Wednesday, August 31, 2016

Adam Smith Meets Machiavelli: When in Markets, Connect to the State

We have heard a lot about lobbying in the US, and its effects on law writing, law enforcement, government contracts, and subsidies. We also know that in authoritarian governments, firms can act as the arm of the state, and firms and state can be mixed up to such an extent that it is hard to tell who is running who. A classic example is the People’s Liberation Army in China, which owned 20,000 companies 10 years ago (and was ordered to sell them). If state relations help firms in both market economies and authoritarian states, what happens when an authoritarian state gets a market economy? Again China offers an example.

A forthcoming article in Administrative Science Quarterly by Heather Haveman, Nan Jia, Jing Shi and Yongxian Wang looks at whether firms profited from connections to the state. Of course we expect the answer to be yes, but the interesting part is when the firms profited most. Here are some interesting highlights. First, market development reduced profits, so competition works. Adam Smith would be pleased. Second, state connections had little overall effect on profits – surprising, right? But remember that this was a period with changing market development over time, and the interesting finding is this: State connections increased profits when the market became more developed. Machiavelli would be pleased – even when markets are strong, an authoritarian state can Trump them.

How does this happen? The short answer is that we don’t really know the details; there are simply too many ways that a state can support specific firms that it likes, and can place other firms at a disadvantage. That’s exactly why state connections are suspicious; their results are hard to trace. At least one advantage with an authoritarian state is that it is not subtle, so some of the things it does are easy to trace. Haveman and her coauthors found that resources were directed to the state-connected firms, which explained some of their advantage, but far from all.

Will this pattern continue? Well, I have also done research on China with Cyndi Man Zhang, and we found that Chinese managers were still heavily state-oriented in their actions. Maybe that is why the ones that could also use the state did well. But the advantage is so large that it is hard to see them stop doing it, especially when they got better at using the state the further along the transition to a market economy had gone. So Adam Smith has met Machiavelli and been defeated.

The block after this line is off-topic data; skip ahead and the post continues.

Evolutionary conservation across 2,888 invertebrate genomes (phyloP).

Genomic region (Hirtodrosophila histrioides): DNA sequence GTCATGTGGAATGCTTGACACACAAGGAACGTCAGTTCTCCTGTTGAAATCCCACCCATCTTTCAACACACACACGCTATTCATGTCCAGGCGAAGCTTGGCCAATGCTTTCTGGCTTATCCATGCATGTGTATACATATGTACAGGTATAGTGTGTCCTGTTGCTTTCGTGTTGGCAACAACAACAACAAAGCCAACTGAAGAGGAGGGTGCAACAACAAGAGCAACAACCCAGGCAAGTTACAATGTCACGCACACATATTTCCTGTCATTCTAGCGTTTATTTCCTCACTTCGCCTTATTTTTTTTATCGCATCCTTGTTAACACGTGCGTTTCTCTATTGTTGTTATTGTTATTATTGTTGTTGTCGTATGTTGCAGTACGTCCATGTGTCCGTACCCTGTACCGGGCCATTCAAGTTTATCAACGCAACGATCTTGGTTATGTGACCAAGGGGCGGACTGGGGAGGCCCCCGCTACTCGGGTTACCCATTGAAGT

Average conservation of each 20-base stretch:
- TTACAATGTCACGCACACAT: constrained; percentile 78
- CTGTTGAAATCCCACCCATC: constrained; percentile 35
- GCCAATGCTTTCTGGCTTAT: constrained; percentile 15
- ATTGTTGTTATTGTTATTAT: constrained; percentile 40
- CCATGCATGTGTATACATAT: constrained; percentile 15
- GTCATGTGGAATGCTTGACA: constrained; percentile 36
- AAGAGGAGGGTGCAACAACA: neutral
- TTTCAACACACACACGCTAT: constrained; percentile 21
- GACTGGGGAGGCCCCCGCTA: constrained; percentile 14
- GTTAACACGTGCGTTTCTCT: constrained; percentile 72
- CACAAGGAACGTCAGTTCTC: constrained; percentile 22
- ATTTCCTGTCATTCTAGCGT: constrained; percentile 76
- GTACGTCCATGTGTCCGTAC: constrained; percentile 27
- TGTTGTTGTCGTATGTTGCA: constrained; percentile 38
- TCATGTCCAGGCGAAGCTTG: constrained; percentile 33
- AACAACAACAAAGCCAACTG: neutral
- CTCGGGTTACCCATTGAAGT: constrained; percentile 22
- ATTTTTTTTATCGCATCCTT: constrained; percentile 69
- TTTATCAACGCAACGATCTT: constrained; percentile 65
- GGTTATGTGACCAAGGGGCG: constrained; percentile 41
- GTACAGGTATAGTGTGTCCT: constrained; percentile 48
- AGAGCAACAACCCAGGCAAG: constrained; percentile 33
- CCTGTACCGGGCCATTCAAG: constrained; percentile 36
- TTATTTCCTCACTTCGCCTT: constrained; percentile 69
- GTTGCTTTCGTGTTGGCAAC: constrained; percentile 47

Wednesday, August 24, 2016

We are the Uber of Hype: When Entrepreneurs Crowd

Teaching entrepreneurship at a business school has its annoyances, and prime among them is students visiting to seek opinions and support for their business idea, which they describe as “We are the [insert famous company] of [insert market]”. That is a quick and catchy way of summarizing the idea, but there are problems with it. The main one is that it also summarizes that the idea is copied from something else. Copied ideas are not always bad, but very often they are. The first problem is that copying is easier than originality, so a copy faces competition. The second problem is that copies of successful firms (and yes, they are more common than copies of failed firms) involve too much excitement to understand the source of success. I have earlier written about DoorDash, which can be described as the Uber of meal delivery. Except that Uber gets its competitive advantage from knowing where all its cars are, always. It is not so hard to know where a restaurant is, so DoorDash is uber-like without a key uber advantage.

Well, going against logic and annoying business school professors are not decisive problems of copying successful firms. After all, none of them say what will happen in the market. So what happens, really? Now we know, thanks to a forthcoming paper in Administrative Science Quarterly by Elizabeth Pontikes and Bill Barnett. Their idea is simple. Look at spectacular successes in the financing of ventures, as well as agonizing failures of firms, and see if they result in crowding around successes and flight from failures. Then, see if the success crowd fails, and the entrepreneurs who stay near failures succeed.

Their answers are in support of the annoyed business school professors, and against the “uber of something” entrepreneurs. Yes, entrepreneurs crowd success and flee failures. But also, venture capitalists react exactly like business school professors, and they simply turn off the funding for entrepreneurs who crowd success. Also, firms that crowd success are more likely to fail, whereas firms that follow failures are less likely to fail. Clearly the impulse to chase success is a trap, whereas trying near a failure calls for thoughtfulness, which is often a step toward good outcomes.

So does this mean that entrepreneurs should be thinking about how to make a Blackberry variation, given its recent failure? Well, not so fast. Unthinking copying of anything is a problem, so they should not unthinkingly enter near a failure. Instead, they should think carefully about the elements of success, and those that led to failure. Blackberries had devoted followers because of the keyboard, and were also well liked for their security. They were hit by the sheer breadth of smartphone capabilities, and also by the market power by the largest high-price firms (Apple, Samsung) and the race upward in the market by the low-price firms. Is it still possible to make a device that keeps the Blackberry strength and survives the current market? Asking that question is the way to get from failure to success.

Pontikes, Elizabeth G., and William P. Barnett. 2016. "The Non-consensus Entrepreneur: Organizational Responses to Vital Events." Administrative Science Quarterly forthcoming.

Wednesday, August 17, 2016

Please Lobby Someone Else: Social Movements Can Make Firms Unpalatable